The brisk walk to the crease, the floppy hat, the swinging of arms and we were all excited that a new test match was about to commence. And happy that India had won the toss and elected to bat, awaiting another great innings from Sunil Manohar Gavaskar. Once the guard was taken, we were treated to that most balanced stance in world cricket. No extra movement, no nervous twitch, only a strong desire to enter the ‘Zone’ as fast as possible. Even the bat lift was bare minimal.
The fast bowlers he faced were tearaways, just the sight of them running in to bowl used to put the fear of God in the best batsmen. Michael Holding, Andy Roberts, Joel Garner, Colin Craft, Malcolm Marshall of the West Indies, Dennis Lillee, Jeff Thompson of Australia, Bob Willis of England, Richard Hadlee of New Zealand, Imran Khan of Pakistan, such was the undoubted pedigree of those days. And more often than not, Gavaskar trumped them all.
Here he was, ready to put them to test, a test of their patience, a test of their skills. Ball after ball was met with a straight bat, waiting for them to falter in line and length, waiting for them to tire out and then the full range of elegant strokes were unfurled. If the forward defensive stroke was serene then the cover drive was sheer poetry in motion. And those straight drives, with the head perfectly still; one would be ready to go to any part of the world to enjoy watching.
He was the world record holder for the most number of centuries in test cricket but some of them made a lasting impression. He had announced his arrival on the world cricket scene like a Boss against the mighty West Indies with 3 centuries and a double, so much so that a calypso song was written on his ability to go on and on. Or rather, the inability of the West Indian bowlers to get him out. The innings of 221, batting in the Fourth innings against England brought India tantalizingly close to a memorable victory which was not to be. It continues to be my personal favourite. The 236 not out against West Indies in India was memorable, being his record breaking 30th century when he broke the long standing record of the great Don Bradman. The 127 vs Pakistan in Pakistan was in a lost cause as the other Indian batsmen were no match to the guiles of Imran Khan and Sarfaraz Nawaz. And finally, the almost century, an innings of 96 under the most challenging conditions in Bangalore vs Pakistan in his last test match. He retired while still at the top of his game.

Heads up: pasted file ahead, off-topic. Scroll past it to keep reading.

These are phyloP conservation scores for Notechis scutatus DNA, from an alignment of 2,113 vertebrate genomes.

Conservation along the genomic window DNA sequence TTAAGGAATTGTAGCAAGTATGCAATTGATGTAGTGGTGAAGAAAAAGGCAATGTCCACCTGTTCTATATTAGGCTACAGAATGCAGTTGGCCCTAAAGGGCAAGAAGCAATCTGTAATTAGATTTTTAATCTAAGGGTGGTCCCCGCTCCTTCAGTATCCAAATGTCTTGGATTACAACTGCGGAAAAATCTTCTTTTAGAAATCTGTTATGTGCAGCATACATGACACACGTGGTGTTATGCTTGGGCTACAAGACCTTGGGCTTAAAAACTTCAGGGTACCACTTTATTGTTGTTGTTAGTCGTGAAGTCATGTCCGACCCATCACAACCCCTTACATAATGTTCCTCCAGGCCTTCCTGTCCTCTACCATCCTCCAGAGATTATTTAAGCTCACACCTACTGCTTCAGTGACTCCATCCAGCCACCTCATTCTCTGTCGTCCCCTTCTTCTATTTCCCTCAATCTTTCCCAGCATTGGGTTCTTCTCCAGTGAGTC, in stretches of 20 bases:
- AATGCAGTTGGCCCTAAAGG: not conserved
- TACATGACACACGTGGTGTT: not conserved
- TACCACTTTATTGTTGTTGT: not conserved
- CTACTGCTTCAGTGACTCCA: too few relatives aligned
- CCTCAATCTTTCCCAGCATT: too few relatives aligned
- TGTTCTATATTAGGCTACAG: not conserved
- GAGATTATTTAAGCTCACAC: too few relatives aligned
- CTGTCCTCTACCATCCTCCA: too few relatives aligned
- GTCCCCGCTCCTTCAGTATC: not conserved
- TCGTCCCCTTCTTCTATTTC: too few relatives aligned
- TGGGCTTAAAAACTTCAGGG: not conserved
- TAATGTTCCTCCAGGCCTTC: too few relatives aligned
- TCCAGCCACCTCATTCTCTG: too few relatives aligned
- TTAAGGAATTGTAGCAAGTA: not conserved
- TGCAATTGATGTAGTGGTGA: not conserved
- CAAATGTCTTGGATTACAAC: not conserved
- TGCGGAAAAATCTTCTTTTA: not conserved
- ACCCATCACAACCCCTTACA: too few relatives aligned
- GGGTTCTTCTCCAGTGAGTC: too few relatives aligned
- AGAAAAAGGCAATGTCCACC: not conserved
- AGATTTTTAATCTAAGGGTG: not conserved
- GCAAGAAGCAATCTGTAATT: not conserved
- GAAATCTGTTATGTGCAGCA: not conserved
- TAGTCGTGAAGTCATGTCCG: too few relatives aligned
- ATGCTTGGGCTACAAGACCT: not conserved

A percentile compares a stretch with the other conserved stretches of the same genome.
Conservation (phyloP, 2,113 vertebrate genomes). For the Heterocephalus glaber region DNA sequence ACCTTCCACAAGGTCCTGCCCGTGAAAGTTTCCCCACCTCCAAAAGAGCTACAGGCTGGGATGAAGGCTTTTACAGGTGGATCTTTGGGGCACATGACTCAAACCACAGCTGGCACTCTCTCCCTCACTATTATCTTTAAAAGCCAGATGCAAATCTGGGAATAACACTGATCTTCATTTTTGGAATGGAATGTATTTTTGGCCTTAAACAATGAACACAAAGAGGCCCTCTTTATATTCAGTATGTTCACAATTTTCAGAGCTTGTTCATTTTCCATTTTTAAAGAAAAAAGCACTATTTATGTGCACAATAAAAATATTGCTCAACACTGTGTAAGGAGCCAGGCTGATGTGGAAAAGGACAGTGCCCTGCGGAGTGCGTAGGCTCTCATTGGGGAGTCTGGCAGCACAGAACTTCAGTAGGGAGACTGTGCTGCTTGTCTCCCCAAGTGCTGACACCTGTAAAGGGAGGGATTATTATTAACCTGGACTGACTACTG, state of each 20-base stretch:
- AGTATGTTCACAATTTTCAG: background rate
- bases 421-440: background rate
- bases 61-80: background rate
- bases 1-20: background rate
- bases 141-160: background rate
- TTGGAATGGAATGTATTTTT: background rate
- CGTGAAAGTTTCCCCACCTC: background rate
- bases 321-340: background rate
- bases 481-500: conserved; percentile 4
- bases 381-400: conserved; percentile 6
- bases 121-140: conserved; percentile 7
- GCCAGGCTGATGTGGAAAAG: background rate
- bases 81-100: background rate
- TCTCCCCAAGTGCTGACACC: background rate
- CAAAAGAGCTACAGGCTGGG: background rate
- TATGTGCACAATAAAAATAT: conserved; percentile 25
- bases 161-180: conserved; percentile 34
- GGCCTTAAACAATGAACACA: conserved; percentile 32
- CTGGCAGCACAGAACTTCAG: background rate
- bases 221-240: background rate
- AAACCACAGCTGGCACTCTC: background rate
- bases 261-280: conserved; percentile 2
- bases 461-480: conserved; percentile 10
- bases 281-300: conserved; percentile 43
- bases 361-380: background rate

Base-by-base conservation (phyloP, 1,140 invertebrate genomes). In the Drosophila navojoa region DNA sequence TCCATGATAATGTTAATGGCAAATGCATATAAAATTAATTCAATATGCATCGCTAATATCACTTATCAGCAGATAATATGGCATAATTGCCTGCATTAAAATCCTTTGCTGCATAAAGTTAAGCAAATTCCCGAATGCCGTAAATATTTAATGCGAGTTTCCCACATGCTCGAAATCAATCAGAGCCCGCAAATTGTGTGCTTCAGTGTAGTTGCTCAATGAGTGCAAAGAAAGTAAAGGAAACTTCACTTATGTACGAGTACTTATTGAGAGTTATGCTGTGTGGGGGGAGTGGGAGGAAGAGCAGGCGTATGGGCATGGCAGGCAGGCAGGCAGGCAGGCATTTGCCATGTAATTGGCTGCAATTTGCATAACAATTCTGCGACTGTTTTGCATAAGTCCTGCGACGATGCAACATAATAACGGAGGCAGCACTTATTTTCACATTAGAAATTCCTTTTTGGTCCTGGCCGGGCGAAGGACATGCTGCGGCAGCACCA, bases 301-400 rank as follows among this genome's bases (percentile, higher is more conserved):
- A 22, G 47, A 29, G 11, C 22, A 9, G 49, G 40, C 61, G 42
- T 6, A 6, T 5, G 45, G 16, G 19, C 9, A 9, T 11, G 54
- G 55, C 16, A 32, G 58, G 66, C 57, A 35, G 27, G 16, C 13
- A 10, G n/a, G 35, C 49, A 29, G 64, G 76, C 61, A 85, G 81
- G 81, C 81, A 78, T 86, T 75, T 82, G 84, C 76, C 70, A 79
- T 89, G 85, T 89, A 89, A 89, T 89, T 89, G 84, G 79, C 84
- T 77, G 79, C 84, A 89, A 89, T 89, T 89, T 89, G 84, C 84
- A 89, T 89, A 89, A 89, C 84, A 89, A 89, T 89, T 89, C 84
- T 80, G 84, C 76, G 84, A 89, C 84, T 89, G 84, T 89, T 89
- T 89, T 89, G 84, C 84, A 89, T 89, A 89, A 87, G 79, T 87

Though his ODI career pales in comparison to his Test career, he still had his moments under the sun. From the tortoise paced innings of 36 not out he played in a world cup match to the pinnacle, when he led India to triumph in the World series of cricket in 1985 interspersed with a World Cup victory under Kapil Dev in 1983, he saw the highs and lows of Indian ODI history.
He was without a century at the Lord’s during his Test career, but he made amends when he played an innings of 188 in the MCC Bicentennial match at Lord’s in 1987, while playing for Rest of the World eleven after his retirement.
Gavaskar inspired a sense of confidence in the Indian test cricket team that they could face the best opposition on equal terms.